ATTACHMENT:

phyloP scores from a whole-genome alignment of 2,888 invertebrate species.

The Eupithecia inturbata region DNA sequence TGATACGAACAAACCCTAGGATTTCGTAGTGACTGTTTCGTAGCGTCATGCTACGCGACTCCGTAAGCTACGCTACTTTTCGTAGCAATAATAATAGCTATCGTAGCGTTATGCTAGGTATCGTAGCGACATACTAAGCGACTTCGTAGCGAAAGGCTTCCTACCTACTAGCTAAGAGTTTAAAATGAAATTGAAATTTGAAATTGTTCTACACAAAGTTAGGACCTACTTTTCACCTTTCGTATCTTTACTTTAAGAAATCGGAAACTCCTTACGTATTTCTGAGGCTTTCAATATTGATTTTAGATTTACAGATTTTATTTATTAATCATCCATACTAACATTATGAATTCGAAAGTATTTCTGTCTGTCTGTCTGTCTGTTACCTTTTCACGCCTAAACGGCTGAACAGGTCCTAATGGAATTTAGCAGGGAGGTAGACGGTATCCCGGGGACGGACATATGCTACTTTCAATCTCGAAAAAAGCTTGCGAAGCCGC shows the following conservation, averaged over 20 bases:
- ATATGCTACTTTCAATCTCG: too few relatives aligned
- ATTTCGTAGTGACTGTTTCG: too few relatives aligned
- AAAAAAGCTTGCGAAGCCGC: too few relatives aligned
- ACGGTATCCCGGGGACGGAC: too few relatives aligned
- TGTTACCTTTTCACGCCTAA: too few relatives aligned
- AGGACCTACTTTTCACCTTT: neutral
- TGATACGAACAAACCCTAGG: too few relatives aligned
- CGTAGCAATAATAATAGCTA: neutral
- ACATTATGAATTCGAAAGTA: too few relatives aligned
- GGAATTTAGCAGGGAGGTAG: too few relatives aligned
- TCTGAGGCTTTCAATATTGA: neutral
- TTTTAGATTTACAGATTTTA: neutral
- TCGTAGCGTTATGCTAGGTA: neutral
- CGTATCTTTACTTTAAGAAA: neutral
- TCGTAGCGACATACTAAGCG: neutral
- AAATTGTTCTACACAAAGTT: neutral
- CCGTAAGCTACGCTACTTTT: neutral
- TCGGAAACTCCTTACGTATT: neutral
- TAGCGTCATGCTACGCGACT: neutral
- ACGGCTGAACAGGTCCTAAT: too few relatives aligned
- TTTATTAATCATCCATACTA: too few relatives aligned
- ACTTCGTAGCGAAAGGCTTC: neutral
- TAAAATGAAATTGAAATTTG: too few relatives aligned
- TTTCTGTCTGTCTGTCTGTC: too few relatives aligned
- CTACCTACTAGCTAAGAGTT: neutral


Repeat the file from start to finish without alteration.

phyloP scores from a whole-genome alignment of 2,888 invertebrate species.

The Eupithecia inturbata region DNA sequence TGATACGAACAAACCCTAGGATTTCGTAGTGACTGTTTCGTAGCGTCATGCTACGCGACTCCGTAAGCTACGCTACTTTTCGTAGCAATAATAATAGCTATCGTAGCGTTATGCTAGGTATCGTAGCGACATACTAAGCGACTTCGTAGCGAAAGGCTTCCTACCTACTAGCTAAGAGTTTAAAATGAAATTGAAATTTGAAATTGTTCTACACAAAGTTAGGACCTACTTTTCACCTTTCGTATCTTTACTTTAAGAAATCGGAAACTCCTTACGTATTTCTGAGGCTTTCAATATTGATTTTAGATTTACAGATTTTATTTATTAATCATCCATACTAACATTATGAATTCGAAAGTATTTCTGTCTGTCTGTCTGTCTGTTACCTTTTCACGCCTAAACGGCTGAACAGGTCCTAATGGAATTTAGCAGGGAGGTAGACGGTATCCCGGGGACGGACATATGCTACTTTCAATCTCGAAAAAAGCTTGCGAAGCCGC shows the following conservation, averaged over 20 bases:
- ATATGCTACTTTCAATCTCG: too few relatives aligned
- ATTTCGTAGTGACTGTTTCG: too few relatives aligned
- AAAAAAGCTTGCGAAGCCGC: too few relatives aligned
- ACGGTATCCCGGGGACGGAC: too few relatives aligned
- TGTTACCTTTTCACGCCTAA: too few relatives aligned
- AGGACCTACTTTTCACCTTT: neutral
- TGATACGAACAAACCCTAGG: too few relatives aligned
- CGTAGCAATAATAATAGCTA: neutral
- ACATTATGAATTCGAAAGTA: too few relatives aligned
- GGAATTTAGCAGGGAGGTAG: too few relatives aligned
- TCTGAGGCTTTCAATATTGA: neutral
- TTTTAGATTTACAGATTTTA: neutral
- TCGTAGCGTTATGCTAGGTA: neutral
- CGTATCTTTACTTTAAGAAA: neutral
- TCGTAGCGACATACTAAGCG: neutral
- AAATTGTTCTACACAAAGTT: neutral
- CCGTAAGCTACGCTACTTTT: neutral
- TCGGAAACTCCTTACGTATT: neutral
- TAGCGTCATGCTACGCGACT: neutral
- ACGGCTGAACAGGTCCTAAT: too few relatives aligned
- TTTATTAATCATCCATACTA: too few relatives aligned
- ACTTCGTAGCGAAAGGCTTC: neutral
- TAAAATGAAATTGAAATTTG: too few relatives aligned
- TTTCTGTCTGTCTGTCTGTC: too few relatives aligned
- CTACCTACTAGCTAAGAGTT: neutral